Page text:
Growing up in a Chuck Jones-ian Saturday morning world, puppets were just lame. After all, what, to a 5-year-old mind, could match the peerless humor and drama of an Acme fill-in-noun here falling on a hapless coyote or “What’s Opera Doc”? When the Supermarionation Thunderbirds aired late morning, it was time to turn off the TV, watch the black and white picture shrink to a dot and go outside.
Fast forward a few decades to another Saturday morning. Flipping around the satellite channels, there appeared ‘Thunderbirds are GO!” a 1966 movie version of the original series. Oh what the hey, we thought, let’s watch.
We were dazzled by the eye candy. The movie was, well, very movie-like, with multiple camera angles and sophisticated model making. The most delightful aspect was the futuristic pop art design of the buildings, clothing, rooms and air and spacecraft, all created with joyful, playful minds and hands. Really F.A.B.
Next Saturday, maybe we’ll catch all of the 1968 followup, “Thunderbird 6.”
“Everyday life” is one of those phrases whose meaning can run to opposite ends. On the surface, it seems to talk about the routine, those actions we take every day, almost without thinking. We check the clock, brush our teeth, drive to work. “Everyday life” can also mean that flow of myriad details, large and small, that make each day different from the one before or after.
Maybe it was the recent death of Neil Armstrong, or watching “In the Shadow of the Moon,” but it was all a reminder of how close we once were to our companion in the sky and how far away we seem to be now. Maybe some day we’ll return to walk on the lunar surface.
While China and other governments have their sights set on moon, in the U.S. we seem to be entering a new cycle of space exploration spearheaded by private sector firms such as Scaled Composites and smaller companies such as Armadillo Aerospace. The next decades should be interesting.
The challenge page and other interpretations for this week’s theme:
Saw an unusual red bird during a lunchtime walk. A scarlet tanager? A summer tanager, or something else? A closer look showed him to be a cardinal — a bald cardinal. One colleague suggested this poor fellow’s condition the result of an extreme case of henpecking.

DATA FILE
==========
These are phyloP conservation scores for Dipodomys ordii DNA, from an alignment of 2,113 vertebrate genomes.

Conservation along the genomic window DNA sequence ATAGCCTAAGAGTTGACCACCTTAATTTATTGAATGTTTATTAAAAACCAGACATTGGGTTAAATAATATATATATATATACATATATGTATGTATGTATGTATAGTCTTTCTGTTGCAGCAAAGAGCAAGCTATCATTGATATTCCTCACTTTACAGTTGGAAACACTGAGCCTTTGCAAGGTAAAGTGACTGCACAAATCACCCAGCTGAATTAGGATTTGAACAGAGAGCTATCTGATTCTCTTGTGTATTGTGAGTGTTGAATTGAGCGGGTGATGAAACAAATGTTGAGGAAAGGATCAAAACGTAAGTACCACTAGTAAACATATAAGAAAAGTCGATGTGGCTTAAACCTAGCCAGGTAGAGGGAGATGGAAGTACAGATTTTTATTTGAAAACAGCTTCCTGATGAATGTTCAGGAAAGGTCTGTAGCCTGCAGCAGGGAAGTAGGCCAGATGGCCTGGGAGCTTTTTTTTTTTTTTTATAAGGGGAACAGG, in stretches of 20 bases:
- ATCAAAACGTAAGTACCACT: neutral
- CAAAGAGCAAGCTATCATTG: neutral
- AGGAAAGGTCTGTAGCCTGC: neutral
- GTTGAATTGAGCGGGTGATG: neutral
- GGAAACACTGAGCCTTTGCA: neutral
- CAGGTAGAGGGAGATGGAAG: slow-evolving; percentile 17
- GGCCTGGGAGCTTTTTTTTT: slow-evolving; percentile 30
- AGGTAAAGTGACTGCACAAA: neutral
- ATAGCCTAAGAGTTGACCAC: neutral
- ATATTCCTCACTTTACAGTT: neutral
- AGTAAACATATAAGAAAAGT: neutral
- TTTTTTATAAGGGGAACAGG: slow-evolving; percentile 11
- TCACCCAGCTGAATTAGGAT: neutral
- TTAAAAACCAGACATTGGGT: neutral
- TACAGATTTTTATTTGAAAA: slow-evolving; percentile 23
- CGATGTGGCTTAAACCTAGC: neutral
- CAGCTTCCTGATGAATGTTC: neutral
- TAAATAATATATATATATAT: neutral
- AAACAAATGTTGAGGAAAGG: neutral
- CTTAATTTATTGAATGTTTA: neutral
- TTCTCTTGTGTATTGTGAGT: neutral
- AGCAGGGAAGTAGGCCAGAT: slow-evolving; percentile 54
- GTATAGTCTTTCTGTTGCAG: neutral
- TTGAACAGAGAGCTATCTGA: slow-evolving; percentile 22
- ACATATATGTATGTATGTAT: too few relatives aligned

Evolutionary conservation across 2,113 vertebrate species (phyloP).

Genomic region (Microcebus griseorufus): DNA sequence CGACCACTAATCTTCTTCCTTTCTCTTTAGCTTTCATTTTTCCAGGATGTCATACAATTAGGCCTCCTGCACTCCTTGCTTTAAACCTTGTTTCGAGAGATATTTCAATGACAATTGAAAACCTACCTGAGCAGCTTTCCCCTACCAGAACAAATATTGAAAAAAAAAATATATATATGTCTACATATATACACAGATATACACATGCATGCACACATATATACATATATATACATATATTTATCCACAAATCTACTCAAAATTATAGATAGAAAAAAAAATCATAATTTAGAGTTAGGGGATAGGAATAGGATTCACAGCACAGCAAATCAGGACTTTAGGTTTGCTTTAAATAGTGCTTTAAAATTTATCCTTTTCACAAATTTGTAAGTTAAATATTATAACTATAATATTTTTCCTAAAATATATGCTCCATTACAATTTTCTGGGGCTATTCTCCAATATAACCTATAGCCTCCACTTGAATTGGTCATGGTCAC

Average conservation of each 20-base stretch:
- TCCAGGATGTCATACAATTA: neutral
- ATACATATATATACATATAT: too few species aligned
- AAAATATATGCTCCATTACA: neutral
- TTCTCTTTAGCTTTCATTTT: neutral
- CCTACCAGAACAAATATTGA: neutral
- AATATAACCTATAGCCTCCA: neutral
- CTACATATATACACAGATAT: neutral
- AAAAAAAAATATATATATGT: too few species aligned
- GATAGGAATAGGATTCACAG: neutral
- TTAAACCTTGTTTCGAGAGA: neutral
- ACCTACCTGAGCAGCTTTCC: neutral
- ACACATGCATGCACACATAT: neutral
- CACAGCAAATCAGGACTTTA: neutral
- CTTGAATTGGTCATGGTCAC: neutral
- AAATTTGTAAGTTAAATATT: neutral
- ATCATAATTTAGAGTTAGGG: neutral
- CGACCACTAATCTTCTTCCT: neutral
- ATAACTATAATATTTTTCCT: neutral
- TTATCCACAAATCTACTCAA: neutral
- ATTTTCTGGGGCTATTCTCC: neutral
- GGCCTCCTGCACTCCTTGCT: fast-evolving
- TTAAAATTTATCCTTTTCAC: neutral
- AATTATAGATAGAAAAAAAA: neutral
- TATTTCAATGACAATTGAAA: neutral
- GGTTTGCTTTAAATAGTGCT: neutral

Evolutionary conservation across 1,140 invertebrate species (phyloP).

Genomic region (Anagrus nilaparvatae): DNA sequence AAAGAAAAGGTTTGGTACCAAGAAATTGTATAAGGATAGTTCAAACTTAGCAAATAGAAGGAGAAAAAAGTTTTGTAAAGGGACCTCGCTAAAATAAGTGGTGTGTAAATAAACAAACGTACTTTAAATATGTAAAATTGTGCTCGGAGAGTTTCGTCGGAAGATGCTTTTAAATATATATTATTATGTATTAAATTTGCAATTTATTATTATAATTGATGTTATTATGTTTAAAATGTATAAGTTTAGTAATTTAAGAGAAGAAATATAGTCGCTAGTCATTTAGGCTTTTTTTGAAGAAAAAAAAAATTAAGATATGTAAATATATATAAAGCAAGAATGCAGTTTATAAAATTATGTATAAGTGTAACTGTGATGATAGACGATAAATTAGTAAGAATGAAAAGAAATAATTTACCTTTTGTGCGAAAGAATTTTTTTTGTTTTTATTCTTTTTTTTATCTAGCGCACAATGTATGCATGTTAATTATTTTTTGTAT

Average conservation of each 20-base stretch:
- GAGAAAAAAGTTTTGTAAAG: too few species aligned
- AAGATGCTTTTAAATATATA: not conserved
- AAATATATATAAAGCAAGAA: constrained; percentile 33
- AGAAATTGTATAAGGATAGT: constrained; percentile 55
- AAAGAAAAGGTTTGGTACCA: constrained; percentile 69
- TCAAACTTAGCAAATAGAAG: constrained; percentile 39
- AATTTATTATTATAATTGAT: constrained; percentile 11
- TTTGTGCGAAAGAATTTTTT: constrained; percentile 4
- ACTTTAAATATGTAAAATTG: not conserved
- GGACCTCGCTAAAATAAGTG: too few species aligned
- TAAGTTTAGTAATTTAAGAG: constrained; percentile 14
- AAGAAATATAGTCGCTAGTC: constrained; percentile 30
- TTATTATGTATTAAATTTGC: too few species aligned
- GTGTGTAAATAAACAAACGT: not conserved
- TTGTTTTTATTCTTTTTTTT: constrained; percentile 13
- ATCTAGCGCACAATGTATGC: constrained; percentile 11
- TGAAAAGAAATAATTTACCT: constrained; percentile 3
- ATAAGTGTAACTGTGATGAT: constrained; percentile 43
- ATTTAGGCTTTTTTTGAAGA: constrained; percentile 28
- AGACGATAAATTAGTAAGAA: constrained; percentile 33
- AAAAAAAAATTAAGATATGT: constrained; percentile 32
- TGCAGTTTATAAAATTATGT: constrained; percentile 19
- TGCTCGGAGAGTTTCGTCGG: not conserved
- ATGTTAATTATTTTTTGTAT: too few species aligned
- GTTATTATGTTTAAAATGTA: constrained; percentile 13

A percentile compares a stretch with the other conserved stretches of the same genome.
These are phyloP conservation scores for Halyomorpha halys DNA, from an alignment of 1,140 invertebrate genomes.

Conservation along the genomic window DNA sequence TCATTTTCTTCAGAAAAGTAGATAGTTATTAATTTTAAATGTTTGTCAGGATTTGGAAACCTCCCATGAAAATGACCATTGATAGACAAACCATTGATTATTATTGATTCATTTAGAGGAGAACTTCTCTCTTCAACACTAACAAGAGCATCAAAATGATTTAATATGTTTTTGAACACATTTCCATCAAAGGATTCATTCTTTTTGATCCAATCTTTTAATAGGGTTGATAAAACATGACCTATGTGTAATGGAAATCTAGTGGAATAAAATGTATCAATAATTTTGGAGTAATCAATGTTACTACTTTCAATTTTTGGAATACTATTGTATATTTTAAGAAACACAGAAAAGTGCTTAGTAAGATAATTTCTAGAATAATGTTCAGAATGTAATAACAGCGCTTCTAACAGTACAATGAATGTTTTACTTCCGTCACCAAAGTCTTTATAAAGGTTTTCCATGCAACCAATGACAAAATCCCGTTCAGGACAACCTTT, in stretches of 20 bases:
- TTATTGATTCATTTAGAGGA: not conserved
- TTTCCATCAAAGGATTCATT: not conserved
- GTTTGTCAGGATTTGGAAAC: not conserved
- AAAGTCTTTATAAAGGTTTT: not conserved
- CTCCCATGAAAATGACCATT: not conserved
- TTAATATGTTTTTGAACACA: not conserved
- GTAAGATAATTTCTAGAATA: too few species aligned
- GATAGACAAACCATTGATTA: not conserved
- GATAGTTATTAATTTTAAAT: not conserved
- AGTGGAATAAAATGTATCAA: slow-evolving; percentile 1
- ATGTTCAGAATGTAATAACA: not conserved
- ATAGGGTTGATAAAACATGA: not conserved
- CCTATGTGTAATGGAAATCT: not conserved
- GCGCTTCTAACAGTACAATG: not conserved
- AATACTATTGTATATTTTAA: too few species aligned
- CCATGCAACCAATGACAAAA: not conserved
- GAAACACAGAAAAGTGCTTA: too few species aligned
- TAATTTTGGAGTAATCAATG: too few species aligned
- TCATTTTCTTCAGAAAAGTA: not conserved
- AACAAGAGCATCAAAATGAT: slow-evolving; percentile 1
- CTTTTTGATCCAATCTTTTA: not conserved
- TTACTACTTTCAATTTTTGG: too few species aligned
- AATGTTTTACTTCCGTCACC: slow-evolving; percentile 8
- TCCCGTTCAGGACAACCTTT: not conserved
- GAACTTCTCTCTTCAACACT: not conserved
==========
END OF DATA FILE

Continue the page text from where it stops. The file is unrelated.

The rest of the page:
Thanks to the folks at Biltrix for nominating us for the Very Inspiring Blog Award! And humble apologies for dawdling on acceptance. (These posts take much more thought than the typical post and brain cells have been a little tired of late.) However, the nomination is truly an embarrassment of riches, for as we wrote this post, we were nominated for another award by Modes of Flight (post coming soon.)
Display the award logo on your blog.
Link back to the person who nominated you.
State seven things about yourself.
Nominate 15 other bloggers for this award and link to them.
Notify those bloggers of the nomination and the award’s requirements.
We’d like to nominate the following 15 bloggers for this award:
Now the hard part. Seven things about one’s self.
1. Mom and Dad. The best teachers in the world.
2. Dr. Amélie Kuhrt, FBA; and Dr. Wendy Davies, OBE, FBA, opened my eyes to what good historical research really is.
3. Best sports moment: riding around the track at Oaklawn Park on a retired racehorse.
4. Has a really hard time coming up with seven things.
5. Guilty pleasure: Top Gear UK.
6. Misses the days of the Apollo program.
7. Likes okra.
The midsummer sky here on the mountain is filled with dragonflies, but as autumn approaches, the numbers decline. Here on Labor Day weekend, there are only one or two zipping and weaving across the blue.